After Bo’s ouster, a mysterious death adds to China’s churning rumor mill

BEIJING — Until a week ago, few Chinese had ever heard of Neil Heywood, and fewer still raised any questions when the 41-year-old British business consultant was found dead in his hotel room. Today, he is so famous — and such a sensitive topic — that China’s Internet censors have banned searches of Heywood’s Chinese name, Hai Wu De.

Such is the insatiable appetite of tens of millions of Chinese for news — no matter how tangential or speculative — about the country’s biggest political drama in two decades that “Heywood” has joined “tanks,” “military coup” and a host of other search terms now proscribed by the ruling Communist Party as it struggles to calm a national spasm of jitters.

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(Corrects spelling of guest's name in report originally published yesterday.) March 22 (Bloomberg) –- Grant Aldonas, former U.S. Commerce Department undersecretary for international trade, talks about the current trade environment between the U.S. and China. Aldonas also discusses Bo Xilai's ouster last week as head of Chongqing.

(Corrects spelling of guest's name in report originally published yesterday.) March 22 (Bloomberg) –- Grant Aldonas, former U.S. Commerce Department undersecretary for international trade, talks about the current trade environment between the U.S. and China. Aldonas also discusses Bo Xilai's ouster last week as head of Chongqing.

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Through Internet postings, Twitter-like messages and articles in Hong Kong’s Chinese-language media, Heywood’s death in November in the southwest megacity of Chongqing is helping to fill a massive thirst for news created March 15 when, with a single sentence, China’s official news agency announced that one of the country’s rising political stars, Bo Xilai, had lost his job as Chongqing’s Communist Party boss.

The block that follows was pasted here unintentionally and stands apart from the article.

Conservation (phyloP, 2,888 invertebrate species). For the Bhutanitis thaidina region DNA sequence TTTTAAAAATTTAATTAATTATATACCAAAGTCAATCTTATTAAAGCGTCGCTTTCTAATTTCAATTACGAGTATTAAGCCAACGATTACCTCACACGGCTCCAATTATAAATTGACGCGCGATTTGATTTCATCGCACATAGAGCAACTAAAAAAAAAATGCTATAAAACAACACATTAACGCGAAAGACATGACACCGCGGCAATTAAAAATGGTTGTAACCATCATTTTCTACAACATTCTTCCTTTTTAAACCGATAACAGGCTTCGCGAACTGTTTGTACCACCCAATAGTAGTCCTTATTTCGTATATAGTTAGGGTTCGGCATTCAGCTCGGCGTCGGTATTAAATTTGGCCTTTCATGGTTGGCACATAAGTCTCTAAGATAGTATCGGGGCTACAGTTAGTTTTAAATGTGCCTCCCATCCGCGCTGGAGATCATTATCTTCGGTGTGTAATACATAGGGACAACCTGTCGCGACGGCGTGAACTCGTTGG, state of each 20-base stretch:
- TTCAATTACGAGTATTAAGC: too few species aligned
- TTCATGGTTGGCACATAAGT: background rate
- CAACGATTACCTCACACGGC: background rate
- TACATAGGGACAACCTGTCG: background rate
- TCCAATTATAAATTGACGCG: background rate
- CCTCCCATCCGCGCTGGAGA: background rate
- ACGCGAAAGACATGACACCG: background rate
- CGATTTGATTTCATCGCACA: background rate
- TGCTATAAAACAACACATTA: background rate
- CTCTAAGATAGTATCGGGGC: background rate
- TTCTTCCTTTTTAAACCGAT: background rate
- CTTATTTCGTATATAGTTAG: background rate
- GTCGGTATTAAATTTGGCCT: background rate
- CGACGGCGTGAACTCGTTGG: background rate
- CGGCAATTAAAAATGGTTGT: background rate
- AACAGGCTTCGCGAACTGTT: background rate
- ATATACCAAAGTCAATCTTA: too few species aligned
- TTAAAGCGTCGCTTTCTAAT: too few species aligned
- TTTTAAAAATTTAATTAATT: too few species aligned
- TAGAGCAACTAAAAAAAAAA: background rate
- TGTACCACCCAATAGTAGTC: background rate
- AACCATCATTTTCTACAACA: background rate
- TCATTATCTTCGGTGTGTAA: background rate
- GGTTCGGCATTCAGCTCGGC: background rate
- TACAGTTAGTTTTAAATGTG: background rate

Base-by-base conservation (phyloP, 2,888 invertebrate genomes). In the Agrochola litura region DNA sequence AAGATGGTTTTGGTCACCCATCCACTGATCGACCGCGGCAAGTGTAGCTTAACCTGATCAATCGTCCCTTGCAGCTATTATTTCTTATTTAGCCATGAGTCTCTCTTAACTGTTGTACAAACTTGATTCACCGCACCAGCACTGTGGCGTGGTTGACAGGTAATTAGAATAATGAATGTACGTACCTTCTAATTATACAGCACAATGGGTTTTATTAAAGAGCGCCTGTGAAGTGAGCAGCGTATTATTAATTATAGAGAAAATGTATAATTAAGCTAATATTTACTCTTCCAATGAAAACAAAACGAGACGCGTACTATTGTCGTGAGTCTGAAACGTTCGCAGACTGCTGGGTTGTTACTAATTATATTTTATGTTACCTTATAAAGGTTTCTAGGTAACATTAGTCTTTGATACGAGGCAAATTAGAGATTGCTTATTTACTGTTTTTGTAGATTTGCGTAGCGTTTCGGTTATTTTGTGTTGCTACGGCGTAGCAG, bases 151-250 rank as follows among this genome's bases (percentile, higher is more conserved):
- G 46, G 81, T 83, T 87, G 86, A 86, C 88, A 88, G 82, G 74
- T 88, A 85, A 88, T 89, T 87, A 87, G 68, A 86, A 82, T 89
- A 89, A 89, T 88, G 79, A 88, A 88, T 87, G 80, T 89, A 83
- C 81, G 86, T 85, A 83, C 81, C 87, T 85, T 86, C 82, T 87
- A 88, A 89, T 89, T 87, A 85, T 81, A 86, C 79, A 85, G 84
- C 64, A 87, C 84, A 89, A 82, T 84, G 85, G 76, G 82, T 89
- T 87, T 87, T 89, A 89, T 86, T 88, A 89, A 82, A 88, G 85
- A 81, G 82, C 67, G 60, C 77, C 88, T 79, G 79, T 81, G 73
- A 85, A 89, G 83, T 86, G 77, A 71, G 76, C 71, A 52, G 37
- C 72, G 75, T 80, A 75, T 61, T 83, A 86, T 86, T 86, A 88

Perhaps only nine men — the members of the party’s Politburo Standing Committee — really know what led to Bo’s downfall. But the sudden celebrity of a previously obscure Briton highlights how difficult it has become for the political machinery — rooted in a doctrine of intense secrecy and discipline devised by Vladimir Lenin nearly a century ago — to cope with a flood of fact and fantasy unleashed by 21st-century technology.

Though almost entirely hidden from view inside the Zhongnanhai leadership compound in Beijing, the drama at the summit of the party ahead of a ­once-in-a-decade leadership transition is playing out as an increasingly bizarre spectator sport.

The party is not without defenses. A massive censorship apparatus adds new words daily to a list of taboo topics. Even the word “Ferrari” is blocked, after a mysterious March 18 traffic accident in Beijing that may, or may not, have killed the son of a top party official.

Until his sacking, Bo, the charismatic son of one of the party’s revolutionary-era grandees, was widely thought to be in line for a seat on the Standing Committee in the fall. But Bo’s ambitions crumbled when his former right-hand man, Chongqing’s then recently fired police chief, Wang Lijun, fled to the U.S. Consulate in Chengdu and spent 24 hours holed up inside.

Wang, hauled to Beijing by state security agents, is under formal investigation, but officials have made no comment on Bo’s exact status. Even his whereabouts are unknown.

And, fueled in part by overseas media reports recycled by Chinese Web sites, there has been a storm of speculation that Heywood may have been bumped off by Bo, his family or his entourage.

The British government, citing the swirling conjecture, said this week that it had formally asked Chinese authorities to reopen an investigation into Heywood’s death.